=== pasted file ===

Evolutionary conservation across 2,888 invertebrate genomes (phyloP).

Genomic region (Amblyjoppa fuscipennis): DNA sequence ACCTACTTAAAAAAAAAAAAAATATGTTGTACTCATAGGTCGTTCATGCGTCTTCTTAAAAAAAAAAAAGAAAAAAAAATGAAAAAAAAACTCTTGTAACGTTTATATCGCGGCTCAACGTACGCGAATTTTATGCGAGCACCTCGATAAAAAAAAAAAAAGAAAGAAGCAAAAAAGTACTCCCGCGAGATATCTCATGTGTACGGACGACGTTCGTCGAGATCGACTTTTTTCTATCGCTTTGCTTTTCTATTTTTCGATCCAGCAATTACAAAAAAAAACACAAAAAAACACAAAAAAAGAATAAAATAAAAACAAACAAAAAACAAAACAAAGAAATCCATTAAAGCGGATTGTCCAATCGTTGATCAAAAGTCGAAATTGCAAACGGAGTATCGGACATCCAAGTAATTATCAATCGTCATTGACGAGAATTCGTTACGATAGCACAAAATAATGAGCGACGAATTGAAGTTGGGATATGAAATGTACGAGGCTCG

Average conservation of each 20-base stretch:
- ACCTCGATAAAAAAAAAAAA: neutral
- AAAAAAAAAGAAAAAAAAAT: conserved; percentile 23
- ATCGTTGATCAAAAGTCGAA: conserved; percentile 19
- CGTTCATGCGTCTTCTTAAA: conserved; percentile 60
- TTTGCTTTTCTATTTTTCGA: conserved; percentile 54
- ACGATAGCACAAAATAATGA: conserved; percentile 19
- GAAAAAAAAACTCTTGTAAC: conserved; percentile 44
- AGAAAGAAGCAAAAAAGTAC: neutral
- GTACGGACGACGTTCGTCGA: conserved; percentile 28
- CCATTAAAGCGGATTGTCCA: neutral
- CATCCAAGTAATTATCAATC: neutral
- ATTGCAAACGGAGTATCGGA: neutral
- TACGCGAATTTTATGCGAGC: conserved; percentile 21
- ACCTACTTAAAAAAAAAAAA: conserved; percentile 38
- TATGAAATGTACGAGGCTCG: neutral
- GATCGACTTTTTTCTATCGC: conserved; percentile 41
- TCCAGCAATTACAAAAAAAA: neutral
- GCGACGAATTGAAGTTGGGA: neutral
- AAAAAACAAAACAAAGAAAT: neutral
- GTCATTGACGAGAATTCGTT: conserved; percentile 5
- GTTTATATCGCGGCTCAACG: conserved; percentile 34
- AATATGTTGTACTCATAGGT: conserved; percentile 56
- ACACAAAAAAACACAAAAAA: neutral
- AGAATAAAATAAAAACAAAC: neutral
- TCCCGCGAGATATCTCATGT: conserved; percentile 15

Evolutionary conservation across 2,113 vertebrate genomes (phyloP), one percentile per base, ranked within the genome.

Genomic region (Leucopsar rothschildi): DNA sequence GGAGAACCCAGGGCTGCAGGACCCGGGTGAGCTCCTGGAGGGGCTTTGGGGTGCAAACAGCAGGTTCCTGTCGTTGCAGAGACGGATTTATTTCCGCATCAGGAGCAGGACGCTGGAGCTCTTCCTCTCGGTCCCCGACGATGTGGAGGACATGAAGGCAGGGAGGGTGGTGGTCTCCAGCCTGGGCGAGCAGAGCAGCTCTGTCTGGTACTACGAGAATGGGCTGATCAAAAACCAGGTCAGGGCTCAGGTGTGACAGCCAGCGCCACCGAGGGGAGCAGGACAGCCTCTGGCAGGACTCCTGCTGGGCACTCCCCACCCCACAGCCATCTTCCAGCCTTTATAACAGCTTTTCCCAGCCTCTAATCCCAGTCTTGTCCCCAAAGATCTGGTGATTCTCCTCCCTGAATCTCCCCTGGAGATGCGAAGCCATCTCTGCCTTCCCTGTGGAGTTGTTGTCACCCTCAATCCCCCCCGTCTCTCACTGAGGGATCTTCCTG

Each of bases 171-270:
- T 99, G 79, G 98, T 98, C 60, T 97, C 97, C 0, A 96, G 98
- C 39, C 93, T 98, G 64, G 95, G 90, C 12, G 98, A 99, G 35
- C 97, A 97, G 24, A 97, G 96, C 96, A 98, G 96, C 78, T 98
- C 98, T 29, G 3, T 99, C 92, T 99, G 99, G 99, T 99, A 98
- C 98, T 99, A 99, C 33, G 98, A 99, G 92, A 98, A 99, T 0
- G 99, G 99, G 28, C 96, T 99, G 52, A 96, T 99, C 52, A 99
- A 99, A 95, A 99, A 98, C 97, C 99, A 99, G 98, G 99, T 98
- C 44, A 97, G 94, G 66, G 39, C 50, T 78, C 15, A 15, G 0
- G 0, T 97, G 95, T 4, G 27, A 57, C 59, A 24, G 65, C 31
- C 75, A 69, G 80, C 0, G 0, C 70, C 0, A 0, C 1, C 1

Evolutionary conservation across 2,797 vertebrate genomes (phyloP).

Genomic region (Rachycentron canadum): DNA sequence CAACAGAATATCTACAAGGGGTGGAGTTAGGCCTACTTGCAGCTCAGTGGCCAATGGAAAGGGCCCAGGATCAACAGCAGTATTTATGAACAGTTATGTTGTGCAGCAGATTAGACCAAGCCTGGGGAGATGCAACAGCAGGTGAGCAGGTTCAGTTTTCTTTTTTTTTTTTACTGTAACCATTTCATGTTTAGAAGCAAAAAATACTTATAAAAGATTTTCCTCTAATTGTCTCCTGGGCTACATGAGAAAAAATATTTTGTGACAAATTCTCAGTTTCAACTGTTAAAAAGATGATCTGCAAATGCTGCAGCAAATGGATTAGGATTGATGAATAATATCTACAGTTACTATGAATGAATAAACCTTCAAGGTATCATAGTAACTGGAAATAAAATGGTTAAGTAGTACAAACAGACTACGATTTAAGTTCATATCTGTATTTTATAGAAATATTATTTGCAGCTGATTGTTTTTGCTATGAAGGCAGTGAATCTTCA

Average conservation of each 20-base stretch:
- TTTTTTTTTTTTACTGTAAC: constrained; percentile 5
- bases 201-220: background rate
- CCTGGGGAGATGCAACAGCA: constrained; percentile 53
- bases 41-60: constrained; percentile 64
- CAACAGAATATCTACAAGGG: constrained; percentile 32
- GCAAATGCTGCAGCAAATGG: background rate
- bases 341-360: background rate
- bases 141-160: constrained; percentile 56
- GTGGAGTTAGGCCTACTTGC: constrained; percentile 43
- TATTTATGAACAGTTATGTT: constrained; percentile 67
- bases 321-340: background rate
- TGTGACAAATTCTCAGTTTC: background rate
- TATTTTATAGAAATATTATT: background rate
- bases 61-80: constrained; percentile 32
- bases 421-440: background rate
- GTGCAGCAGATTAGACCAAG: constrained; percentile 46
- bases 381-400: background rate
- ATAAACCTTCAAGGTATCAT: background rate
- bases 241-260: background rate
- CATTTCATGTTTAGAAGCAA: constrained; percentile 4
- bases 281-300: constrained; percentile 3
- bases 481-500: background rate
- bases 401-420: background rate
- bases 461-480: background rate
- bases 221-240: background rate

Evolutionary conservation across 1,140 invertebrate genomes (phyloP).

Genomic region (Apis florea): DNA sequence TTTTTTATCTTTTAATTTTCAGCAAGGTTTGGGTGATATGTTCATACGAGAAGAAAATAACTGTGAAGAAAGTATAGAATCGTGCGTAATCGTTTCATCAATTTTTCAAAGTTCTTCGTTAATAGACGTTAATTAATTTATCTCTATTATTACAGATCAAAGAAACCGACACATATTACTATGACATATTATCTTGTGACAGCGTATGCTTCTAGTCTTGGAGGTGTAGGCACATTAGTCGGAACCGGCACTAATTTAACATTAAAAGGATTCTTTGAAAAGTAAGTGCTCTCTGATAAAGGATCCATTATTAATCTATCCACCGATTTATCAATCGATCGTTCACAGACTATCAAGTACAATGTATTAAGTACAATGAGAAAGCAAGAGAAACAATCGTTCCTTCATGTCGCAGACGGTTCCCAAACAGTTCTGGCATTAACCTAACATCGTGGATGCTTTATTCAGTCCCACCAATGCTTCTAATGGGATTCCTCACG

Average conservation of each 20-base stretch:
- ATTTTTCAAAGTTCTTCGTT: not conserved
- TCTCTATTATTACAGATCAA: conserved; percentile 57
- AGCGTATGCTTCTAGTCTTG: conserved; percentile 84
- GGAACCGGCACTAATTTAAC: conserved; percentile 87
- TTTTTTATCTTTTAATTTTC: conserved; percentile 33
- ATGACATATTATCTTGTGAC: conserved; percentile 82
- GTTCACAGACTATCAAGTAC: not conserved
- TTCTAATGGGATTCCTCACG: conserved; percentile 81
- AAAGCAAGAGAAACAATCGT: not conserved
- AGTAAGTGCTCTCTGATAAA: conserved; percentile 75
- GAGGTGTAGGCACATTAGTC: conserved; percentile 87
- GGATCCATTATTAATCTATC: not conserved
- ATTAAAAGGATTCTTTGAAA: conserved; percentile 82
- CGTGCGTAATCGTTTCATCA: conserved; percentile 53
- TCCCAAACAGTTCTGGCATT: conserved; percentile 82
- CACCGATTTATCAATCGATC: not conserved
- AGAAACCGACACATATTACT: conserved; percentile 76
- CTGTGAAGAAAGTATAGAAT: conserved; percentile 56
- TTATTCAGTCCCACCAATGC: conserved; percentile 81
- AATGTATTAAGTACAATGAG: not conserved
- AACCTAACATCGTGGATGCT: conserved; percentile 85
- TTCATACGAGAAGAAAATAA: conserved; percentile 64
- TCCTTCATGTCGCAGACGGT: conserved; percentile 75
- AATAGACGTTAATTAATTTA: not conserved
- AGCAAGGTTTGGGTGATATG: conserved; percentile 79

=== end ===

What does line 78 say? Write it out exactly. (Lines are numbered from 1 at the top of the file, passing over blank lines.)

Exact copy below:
- ATGACATATTATCTTGTGAC: conserved; percentile 82